Working at the LCBO is not as great a job as one might think. Liquor Board Employees, members of OPSEU, have been bargaining since March 9 and the company is demanding concessions. In spite of the LCBO’s enormous profits the management is insisting that they be able to replace good permanent jobs with casual ones. 73% of their workforce is casual right now and some have been casual for up to 20 years. They don’t get enough hours to make ends meet, they don’t have benefits and the wages are not high. In fact, 60% of employees make less than$20,000 yearly.
A strike vote is planned for May 22. The public has been led to think that the LCBO is a great place to work and OPSEU wants to get the real story out there. Look for the “Booze Bucks” from your union or at the Labour Council office and hand them in whenever you make a purchase from the liquor store. They won’t buy your booze, but they will boost morale and let management know that not everyone is fooled by the myth of a well-paying government job.
These sisters and brothers are standing up for good jobs in our communities. Let’s stand with them.
The LCBO is not in financial difficulty. Nevertheless the management is pushing for such things as the right to lay of permanent full-time and permanent part-time employees for periods of up to 90 days, to bypass seniority and to establish an automatic discharge penalty.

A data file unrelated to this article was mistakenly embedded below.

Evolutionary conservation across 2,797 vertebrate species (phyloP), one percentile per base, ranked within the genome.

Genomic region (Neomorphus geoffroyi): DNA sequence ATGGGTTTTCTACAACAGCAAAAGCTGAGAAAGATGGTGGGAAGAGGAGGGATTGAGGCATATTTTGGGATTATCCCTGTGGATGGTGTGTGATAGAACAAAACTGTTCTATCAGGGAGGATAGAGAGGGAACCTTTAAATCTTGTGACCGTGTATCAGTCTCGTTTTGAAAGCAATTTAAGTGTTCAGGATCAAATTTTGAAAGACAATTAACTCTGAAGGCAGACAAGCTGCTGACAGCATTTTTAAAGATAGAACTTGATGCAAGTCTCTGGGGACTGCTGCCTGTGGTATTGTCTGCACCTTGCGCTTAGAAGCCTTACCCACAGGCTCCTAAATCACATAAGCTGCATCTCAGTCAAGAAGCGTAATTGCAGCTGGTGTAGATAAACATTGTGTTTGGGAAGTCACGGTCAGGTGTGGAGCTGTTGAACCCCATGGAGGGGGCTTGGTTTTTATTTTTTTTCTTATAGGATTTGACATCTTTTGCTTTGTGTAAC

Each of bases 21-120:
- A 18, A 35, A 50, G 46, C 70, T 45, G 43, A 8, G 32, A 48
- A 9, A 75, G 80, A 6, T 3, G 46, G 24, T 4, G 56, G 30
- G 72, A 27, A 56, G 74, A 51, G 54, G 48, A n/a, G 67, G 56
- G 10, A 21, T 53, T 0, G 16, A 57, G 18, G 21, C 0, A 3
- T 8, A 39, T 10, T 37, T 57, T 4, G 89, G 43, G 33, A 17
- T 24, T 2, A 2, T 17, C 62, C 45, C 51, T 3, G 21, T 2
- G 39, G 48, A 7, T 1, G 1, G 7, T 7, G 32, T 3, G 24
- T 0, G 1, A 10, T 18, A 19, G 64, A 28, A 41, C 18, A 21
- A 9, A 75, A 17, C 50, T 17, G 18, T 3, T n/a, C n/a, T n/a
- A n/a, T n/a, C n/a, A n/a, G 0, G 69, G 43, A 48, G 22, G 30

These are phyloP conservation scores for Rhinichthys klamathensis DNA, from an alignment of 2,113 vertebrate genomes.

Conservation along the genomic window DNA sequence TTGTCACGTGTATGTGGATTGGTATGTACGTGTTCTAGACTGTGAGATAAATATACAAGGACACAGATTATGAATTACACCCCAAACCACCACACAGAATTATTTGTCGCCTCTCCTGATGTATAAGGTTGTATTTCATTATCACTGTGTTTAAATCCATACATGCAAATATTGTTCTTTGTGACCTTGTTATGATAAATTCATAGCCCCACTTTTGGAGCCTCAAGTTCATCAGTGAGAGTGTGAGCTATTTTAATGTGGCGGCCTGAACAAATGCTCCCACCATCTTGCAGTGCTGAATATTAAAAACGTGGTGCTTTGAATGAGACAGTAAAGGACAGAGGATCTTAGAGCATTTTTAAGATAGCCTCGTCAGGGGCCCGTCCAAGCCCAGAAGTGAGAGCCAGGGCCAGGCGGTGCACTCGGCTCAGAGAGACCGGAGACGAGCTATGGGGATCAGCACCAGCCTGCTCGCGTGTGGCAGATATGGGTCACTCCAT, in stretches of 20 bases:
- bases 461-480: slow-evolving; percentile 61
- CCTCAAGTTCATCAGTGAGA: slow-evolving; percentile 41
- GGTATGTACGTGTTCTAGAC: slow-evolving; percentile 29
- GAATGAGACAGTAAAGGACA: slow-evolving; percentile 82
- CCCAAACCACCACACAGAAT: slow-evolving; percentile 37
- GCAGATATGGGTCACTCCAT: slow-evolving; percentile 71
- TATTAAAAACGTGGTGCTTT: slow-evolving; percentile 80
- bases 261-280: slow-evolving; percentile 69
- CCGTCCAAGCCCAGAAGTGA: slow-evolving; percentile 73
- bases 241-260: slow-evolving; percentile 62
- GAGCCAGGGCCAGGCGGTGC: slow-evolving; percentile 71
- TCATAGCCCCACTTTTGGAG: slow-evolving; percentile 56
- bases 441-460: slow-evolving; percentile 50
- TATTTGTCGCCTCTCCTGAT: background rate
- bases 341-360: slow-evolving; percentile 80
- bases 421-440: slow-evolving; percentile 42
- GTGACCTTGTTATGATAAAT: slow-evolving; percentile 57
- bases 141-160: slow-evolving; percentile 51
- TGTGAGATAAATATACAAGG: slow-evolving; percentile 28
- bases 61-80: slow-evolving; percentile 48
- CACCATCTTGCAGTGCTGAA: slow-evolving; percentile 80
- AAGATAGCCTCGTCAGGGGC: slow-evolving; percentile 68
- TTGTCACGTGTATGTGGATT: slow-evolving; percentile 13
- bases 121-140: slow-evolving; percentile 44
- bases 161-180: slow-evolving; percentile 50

Companies are using the financial crisis as an opportunity to attack unions. We have seen a lot of examples of workers having to fight their way in negotiations through a slew of management rights’ grabs before they even get to the issues that cost money. Home care workers, Kingston Access Bus drivers and elementary teachers have all recently had to defend themselves against management encroaching on the right of workers to be fairly represented by their union.
While management salaries have increased as much as 104% in the last 8 years, workers have seen a 20% increase. But 60% of the unionized workers at LCBO are part-time and will not be able to count on getting enough hours to live on if the management has their way.
May 20 – 22 the Liquor Board Employees Division will be holding a strike vote. A strong statement will certainly give them a louder voice at the bargaining table.